For those borrowing to purchase their home, the mortgage process is usually the most stressful and opaque part of the transaction. It’s best to start as early as possible and be ready to produce lots of documentation. The following is the general process in Maryland:
1. A buyer submits a loan application to their lender, either directly or through a mortgage broker. See a sample Uniform Residential Loan Application used in Maryland.
2. Within 3 days, the lender sends a “Good Faith Estimate,” or GFE, to the buyer that is a breakdown of estimated closing costs. The final costs are likely to deviate from this estimate. See a sample GFE at hud.gov.
3. Before the buyer is ready to write an offer, a pre-approval with a lender should be acquired. The buyer sends a series of personal financial disclosures to their lender. These vary by situation, but the most commonly requested documents are:
– Several months of statements for each bank account a borrower holds (including any investment accounts)
– Several months of statements for any outstanding loans, lines of credit, or other liabilities. This can also include documentation of rent payments.
– Up to two years of tax returns, released to the lender via an authorization submitted by the buyer using IRS form 4506-T.
– Recent pay stubs and contact information for each borrower’s employer. The number of pay stubs varies by situation.
– Any other disclosures that are material to a borrower’s financial situation. This includes but is not limited to marriage licenses, divorce settlements, child support, liens, bankruptcies, or judgments. If there’s something that affects how much money you have on hand that isn’t shown by simply looking at your salary, be prepared to document it.
– Explanation of any credit inquiries
– Substantiation of any large deposits or cash gifts that aren’t regular income. In some cases, a large cash gift may look similar to a personal loan by a friend or family member, and lenders will require gift letters from those that gave you the cash gift, stating that the gift was not a loan. They may also ask for itemized deposit slips. The exact amount that triggers this requirement varies by situation (for instance, a $1,000 cash gift may be material to a single borrower that makes $35,000/yr but may not be material to a borrower that makes $350,000/yr), so it’s good practice to ask your lender if you suspect you might have a material cash gift or large deposit – so you aren’t surprised by this at the last minute.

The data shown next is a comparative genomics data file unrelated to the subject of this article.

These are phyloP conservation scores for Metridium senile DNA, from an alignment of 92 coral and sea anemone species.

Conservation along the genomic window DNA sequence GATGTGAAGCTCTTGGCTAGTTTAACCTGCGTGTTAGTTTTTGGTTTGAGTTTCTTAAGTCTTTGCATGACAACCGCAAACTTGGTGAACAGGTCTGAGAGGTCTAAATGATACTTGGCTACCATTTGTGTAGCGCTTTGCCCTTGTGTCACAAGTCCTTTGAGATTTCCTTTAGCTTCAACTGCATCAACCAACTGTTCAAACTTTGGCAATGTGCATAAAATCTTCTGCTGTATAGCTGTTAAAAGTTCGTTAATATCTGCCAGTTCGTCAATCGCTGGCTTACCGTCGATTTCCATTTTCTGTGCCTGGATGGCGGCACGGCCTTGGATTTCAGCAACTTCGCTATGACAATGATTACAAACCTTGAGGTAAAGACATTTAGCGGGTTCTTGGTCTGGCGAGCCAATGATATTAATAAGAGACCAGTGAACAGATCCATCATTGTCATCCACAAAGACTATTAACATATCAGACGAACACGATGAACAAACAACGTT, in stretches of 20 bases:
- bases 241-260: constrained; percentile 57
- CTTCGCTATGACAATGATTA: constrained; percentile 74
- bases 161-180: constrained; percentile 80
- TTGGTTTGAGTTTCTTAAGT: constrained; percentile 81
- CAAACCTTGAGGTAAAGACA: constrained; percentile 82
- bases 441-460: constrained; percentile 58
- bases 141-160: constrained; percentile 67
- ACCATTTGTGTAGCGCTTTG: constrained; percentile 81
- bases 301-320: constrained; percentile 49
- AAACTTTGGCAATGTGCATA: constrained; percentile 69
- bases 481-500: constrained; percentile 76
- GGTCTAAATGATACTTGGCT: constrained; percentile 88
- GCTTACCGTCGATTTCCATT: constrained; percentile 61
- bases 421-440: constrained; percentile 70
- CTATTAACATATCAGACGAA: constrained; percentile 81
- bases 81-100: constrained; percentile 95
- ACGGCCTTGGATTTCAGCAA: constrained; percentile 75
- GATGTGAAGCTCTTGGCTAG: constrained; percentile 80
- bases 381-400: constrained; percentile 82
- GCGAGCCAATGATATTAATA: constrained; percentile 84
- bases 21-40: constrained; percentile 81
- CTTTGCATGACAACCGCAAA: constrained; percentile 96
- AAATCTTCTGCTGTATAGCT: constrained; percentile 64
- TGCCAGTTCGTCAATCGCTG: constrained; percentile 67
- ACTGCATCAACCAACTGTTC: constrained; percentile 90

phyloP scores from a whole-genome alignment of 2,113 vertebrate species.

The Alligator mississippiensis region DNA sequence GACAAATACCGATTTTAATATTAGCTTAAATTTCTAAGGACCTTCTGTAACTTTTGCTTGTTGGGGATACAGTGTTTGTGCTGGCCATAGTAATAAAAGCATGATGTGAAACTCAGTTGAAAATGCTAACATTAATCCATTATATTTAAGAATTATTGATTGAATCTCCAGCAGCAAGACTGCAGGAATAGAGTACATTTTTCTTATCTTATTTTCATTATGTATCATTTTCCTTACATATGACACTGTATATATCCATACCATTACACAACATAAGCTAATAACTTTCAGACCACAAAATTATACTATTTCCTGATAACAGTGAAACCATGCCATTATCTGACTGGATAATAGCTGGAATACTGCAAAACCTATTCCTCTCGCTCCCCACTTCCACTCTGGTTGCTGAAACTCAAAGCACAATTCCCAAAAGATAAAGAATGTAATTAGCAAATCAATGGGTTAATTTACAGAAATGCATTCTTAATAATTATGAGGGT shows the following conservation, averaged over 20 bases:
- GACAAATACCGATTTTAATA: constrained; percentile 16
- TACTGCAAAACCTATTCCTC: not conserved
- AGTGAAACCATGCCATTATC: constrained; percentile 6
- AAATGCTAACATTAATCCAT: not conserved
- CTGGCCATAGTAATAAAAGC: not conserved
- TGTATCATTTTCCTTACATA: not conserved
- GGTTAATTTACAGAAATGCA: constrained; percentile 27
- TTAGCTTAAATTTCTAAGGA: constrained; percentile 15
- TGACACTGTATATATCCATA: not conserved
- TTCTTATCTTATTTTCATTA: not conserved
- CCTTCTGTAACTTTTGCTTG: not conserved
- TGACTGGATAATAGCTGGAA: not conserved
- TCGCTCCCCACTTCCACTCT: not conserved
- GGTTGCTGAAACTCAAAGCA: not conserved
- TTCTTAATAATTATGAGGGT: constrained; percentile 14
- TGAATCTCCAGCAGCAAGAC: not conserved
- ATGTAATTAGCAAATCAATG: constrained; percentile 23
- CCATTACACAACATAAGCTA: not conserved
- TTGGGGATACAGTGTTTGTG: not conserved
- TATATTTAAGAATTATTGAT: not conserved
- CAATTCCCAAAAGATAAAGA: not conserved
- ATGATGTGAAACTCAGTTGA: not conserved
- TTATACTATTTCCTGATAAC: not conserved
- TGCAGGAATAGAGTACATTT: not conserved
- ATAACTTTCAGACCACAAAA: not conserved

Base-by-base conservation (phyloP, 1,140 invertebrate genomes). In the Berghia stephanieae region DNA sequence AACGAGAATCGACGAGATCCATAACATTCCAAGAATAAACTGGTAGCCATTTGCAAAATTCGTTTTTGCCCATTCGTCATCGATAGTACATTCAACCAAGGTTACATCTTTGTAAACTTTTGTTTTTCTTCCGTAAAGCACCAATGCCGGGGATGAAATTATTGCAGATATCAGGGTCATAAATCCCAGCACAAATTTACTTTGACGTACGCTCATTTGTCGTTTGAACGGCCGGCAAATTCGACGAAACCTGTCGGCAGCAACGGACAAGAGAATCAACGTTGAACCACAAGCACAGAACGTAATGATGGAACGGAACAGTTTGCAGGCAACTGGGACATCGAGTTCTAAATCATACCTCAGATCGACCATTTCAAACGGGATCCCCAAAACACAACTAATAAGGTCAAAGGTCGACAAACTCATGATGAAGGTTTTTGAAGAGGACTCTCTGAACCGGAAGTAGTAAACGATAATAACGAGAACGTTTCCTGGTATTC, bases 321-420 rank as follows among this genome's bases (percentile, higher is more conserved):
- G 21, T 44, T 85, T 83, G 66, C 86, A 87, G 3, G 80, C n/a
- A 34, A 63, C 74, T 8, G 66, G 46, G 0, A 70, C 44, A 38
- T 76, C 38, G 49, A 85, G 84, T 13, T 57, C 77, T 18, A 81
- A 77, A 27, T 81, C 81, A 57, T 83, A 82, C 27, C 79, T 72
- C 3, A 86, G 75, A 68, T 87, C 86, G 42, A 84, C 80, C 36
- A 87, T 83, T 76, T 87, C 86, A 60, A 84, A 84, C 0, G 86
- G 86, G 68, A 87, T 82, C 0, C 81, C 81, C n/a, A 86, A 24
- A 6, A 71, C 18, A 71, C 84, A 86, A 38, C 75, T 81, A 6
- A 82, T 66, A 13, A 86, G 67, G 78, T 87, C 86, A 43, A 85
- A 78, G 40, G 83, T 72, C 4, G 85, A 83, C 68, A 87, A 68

– Repeated and updated documentation of any of the above. Keep in mind: to a lender, anything can happen to a borrower’s personal financial situation and credit during the escrow process. Thus, you may be asked more than once for the same type of document so that your lender has the most recent pay stubs, rent receipts, bank statements, or other disclosures that may change over time. Any material changes in these documents -or any element of your personal financial situation- may require the lender to reassess your eligibility for the loan for which you’ve applied.
4. The lender renders a preliminary approval decision, called a pre-approval. A pre-approval takes into account the entirety of the borrower(s)’ financial situation but is contingent upon a satisfactory appraisal of the home being purchased.
5. Provided all goes well with appraisal (and nothing changes in the borrower(s)’ personal financial situation, a lender will issue a loan commitment letter, stating its willingness to fund the mortgage. While this is the ‘final’ approval, it’s important for buyers to understand that commitment letters are always contingent upon there being no material change in your situation -or the property- as initially disclosed to your lender.
6. The financing contingency (a.k.a. loan contingency) is removed by the buyer before the expiration of the financing deadline (also referred to as the loan contingency date) as defined in the contract, by obtaining a copy of their loan commitment or approval. If the buyer/borrower is unable to get this approval before the expiration of the financing deadline, both buyer and seller can cancel the contract (though in the buyer’s case, they have to prove they have declined financing through no fault of their own).
7. An appraisal is ordered by the lender or mortgage broker via a central directory of appraisers (often called an Appraisal Management Company or AMC). Choosing a specific appraiser is not possible, but a mortgage broker can reject an appraiser and ask for a new one. If the appraisal comes in lower than the purchase price, the buyer has until the appraisal contingency date to request a reduction in price from the seller. The seller generally has a set period of time to accept or reject the buyer’s request. If the seller rejects the request or that time lapses, the buyer can walk away from the contract without penalty.
8. Homeowners’ insurance is purchased (or substantiated, if the property being purchased includes homeowners’ insurance as part of association fees or similar arrangements), and proof of homeowners’ insurance is submitted to the lender.
Tip: As this process can be long, arduous, seemingly arbitrary, and is often critical to your home buying transaction, try to prepare these documents (or at least figure out how to prepare them) in advance. Also, do not make any changes to your employment or credit until your transaction is complete (not just until you get a loan commitment letter). This means not switching employers even if it results in a higher income, as counterintuitive as that may sound. It also means not leasing or financing a car, opening a new credit card account, or anything else that can affect your credit report.